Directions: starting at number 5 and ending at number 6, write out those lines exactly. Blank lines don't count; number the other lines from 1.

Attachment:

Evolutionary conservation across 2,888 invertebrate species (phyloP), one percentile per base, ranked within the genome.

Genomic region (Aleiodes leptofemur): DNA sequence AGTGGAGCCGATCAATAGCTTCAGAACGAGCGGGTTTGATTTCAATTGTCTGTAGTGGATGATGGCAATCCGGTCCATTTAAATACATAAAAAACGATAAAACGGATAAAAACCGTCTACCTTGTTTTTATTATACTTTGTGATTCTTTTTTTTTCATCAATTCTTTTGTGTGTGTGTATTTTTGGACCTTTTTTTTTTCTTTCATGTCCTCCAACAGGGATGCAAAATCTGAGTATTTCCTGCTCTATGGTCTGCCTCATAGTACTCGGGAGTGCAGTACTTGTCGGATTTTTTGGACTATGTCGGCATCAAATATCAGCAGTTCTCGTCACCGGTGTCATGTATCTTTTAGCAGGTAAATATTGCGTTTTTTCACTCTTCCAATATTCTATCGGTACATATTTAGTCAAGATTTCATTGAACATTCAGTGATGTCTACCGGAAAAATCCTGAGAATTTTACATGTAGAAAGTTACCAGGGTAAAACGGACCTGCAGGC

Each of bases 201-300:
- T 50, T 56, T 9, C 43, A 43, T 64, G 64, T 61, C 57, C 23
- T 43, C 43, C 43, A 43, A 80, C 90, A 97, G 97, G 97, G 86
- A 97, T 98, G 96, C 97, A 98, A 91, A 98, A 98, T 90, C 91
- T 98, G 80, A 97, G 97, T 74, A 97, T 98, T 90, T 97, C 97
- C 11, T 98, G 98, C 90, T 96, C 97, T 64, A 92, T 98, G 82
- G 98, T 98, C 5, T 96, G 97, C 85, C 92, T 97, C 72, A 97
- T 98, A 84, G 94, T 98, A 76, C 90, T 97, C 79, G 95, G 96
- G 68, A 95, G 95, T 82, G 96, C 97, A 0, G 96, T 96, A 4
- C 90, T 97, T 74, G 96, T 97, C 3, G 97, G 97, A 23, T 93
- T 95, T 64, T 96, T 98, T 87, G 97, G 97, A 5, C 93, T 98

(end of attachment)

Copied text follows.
- T 43, C 43, C 43, A 43, A 80, C 90, A 97, G 97, G 97, G 86
- A 97, T 98, G 96, C 97, A 98, A 91, A 98, A 98, T 90, C 91